Based on a recent announcement from Broomfield in the oil and gas snapshot, it’s “all systems go” for a meeting on January 5th, 2022 with the CDPHE (Colorado Department of Public Health and Environment) regarding the high levels of Benzene and other critical data that has been consistently recorded by Broomfield’s air quality monitoring systems.
Broomfield has made the following announcement: “Consultation with CDPHE’s Air Pollution Control Division. A date of January 5th (11 AM-12:30 PM) has been set for Broomfield’s consultation with the APCD regarding Broomfield’s observed air quality monitoring data since the resumption of development activities at the Extraction Oil & Gas pads in northern Broomfield. Please review Council questions that have been submitted to the APCD that will be addressed in the meeting and previous questions that have already been answered here. If members of the public have a question that has not already been asked and answered or posed by the City Council, those can be submitted here.“
Of note from Broomfield City members are questions referencing continued reports of health impacts from residents nearby these industrial operations. Another question from council members reference recent data collected by the air quality monitoring program in place in Broomfield:
“Has the CDPHE reviewed Broomfield AQM data from Extraction operations which shows 14 benzene exceedances above federal acute health guidelines over recent months from 9/14 to 12/4?
The 12/16 trigger analysis report for six 12/4 triggers shows that the NW 2 4:06 am trigger during millout (coiled tubing) had the “largest concentrations we have measured” and a 1-hour calculated benzene level of 186.479 ppb. “The acute health guideline standard that Broomfield uses for contextual comparison for benzene is 9 ppb for a 1-hour exposure.”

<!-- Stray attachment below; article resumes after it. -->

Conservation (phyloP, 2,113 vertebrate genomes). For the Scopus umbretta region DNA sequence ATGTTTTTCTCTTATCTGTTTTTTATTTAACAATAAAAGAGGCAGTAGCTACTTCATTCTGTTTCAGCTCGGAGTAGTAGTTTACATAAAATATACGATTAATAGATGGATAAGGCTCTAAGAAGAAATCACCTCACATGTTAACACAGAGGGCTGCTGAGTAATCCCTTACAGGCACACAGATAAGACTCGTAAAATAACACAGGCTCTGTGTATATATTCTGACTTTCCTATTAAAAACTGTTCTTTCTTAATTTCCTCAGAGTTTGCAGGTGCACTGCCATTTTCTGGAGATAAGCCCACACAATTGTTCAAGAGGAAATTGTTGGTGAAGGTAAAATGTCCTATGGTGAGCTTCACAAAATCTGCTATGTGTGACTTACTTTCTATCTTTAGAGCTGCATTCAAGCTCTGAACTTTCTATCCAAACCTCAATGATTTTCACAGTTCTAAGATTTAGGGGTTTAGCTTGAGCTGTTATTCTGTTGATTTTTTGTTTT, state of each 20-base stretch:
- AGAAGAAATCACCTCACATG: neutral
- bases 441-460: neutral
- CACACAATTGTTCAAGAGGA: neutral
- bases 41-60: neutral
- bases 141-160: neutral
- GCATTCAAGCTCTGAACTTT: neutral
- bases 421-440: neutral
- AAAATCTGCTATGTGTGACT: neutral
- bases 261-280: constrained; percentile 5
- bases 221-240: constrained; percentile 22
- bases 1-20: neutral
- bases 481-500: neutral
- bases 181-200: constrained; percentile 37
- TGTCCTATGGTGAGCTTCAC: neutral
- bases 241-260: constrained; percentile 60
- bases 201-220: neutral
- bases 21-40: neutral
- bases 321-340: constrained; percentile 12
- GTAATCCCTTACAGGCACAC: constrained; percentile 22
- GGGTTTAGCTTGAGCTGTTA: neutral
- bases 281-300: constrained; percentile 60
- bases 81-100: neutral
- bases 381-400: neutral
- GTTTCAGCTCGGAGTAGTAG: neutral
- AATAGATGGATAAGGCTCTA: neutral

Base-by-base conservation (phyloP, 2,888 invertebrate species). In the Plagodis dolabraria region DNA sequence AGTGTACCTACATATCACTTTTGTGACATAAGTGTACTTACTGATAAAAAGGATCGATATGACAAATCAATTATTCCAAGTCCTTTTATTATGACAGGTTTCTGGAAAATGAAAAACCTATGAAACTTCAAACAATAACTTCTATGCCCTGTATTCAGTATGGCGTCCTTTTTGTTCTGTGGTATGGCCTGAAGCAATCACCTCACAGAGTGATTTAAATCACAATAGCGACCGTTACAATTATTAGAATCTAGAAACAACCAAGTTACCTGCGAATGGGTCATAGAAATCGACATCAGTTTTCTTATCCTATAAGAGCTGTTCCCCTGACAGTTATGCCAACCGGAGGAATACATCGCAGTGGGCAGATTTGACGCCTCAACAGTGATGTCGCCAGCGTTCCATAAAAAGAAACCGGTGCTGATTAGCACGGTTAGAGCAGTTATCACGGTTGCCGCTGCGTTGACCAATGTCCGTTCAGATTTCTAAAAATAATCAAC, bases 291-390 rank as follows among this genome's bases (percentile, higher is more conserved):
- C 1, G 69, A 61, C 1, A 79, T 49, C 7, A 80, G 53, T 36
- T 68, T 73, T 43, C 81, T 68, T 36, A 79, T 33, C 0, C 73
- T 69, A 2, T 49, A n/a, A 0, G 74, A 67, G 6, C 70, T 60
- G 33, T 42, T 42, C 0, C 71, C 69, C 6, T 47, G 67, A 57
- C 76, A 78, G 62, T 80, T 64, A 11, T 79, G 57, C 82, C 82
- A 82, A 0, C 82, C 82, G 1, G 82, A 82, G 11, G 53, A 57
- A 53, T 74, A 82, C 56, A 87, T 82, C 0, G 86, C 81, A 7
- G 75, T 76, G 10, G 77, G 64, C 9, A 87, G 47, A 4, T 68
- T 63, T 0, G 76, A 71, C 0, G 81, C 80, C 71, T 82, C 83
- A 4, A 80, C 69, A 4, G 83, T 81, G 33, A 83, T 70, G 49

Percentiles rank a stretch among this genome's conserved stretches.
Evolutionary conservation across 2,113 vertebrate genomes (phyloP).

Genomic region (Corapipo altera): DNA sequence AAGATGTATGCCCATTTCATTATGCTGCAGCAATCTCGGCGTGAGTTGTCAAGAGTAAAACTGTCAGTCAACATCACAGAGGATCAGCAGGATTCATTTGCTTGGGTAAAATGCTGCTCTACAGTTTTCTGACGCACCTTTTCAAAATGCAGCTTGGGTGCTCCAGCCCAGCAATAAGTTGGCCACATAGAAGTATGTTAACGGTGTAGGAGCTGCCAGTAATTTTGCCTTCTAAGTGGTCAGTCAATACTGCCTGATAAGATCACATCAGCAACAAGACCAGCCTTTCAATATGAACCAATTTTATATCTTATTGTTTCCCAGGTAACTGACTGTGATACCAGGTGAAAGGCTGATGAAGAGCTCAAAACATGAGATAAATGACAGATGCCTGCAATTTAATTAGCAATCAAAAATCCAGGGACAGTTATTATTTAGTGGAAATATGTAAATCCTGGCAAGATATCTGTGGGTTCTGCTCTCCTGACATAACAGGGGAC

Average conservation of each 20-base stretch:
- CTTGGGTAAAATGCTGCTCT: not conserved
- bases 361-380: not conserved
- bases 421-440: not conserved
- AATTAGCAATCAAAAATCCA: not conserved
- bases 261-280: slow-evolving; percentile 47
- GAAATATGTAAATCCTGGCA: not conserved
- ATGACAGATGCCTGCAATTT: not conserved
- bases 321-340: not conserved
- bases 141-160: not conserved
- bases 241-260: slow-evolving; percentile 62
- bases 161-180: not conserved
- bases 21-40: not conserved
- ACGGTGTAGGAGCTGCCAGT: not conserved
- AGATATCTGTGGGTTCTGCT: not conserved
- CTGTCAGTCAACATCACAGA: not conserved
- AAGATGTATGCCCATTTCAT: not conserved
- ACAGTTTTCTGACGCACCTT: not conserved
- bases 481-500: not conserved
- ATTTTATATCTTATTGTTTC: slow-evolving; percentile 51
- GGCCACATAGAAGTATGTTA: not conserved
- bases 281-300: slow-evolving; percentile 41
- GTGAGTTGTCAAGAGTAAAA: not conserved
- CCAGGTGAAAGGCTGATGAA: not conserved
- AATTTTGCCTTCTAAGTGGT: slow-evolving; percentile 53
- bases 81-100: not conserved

12/16 Report on 12/4 Six Trigger Canister Notifications:
What is the viewpoint of the CDPHE on this data? Does the CDPHE view the Ajax/CSU extrapolations for one hour levels as accurate?
● If not, what could be done to make Broomfield data acceptable as accurate to the CDPHE?
● If not, why would only CAMML readings be accepted as accurate when limited State resources prohibit having the CAMML everywhere and Broomfield has reputable scientists gathering our data?
● Based on the evidence provided by Broomfield’s AQM data and analysis by reputable scientists, will the CDPHE consider bringing the CAMML back to Broomfield?
The CDPHE recently issued a news release where the CAMML detected a 9.9 ppb benzene exceedance near Union Reservoir. CSU scientists calculated a one-hour average estimate for benzene of 186.479 ppb from a Dec. 4 trigger, well above the 9 ppb acute health guideline.”
Benzene, a known carcinogen that has received recent media exposure for its presence and immediate recall in sunscreen and personal hygiene products, has been detected at unprecedented levels in Broomfield’s air. Local impacted residents and council members point out the proximity of these industrial oil and gas operations to homes, schools, and recreation spaces.
To reiterate, if residents have questions that are not covered by the CCOB questions or the FAQ, please submit questions and concerns here.
It is the understanding of BCCN that the CDPHE will pre-screen questions that come from Broomfield council members and, at this time, are not offering to answer questions from the public (though you can submit your questions to Broomfield and they will do their best to get you answers). It’s unclear whether or not this session will be viewable by the public or whether it will be recorded and made available to view. We will update this article as more information becomes available.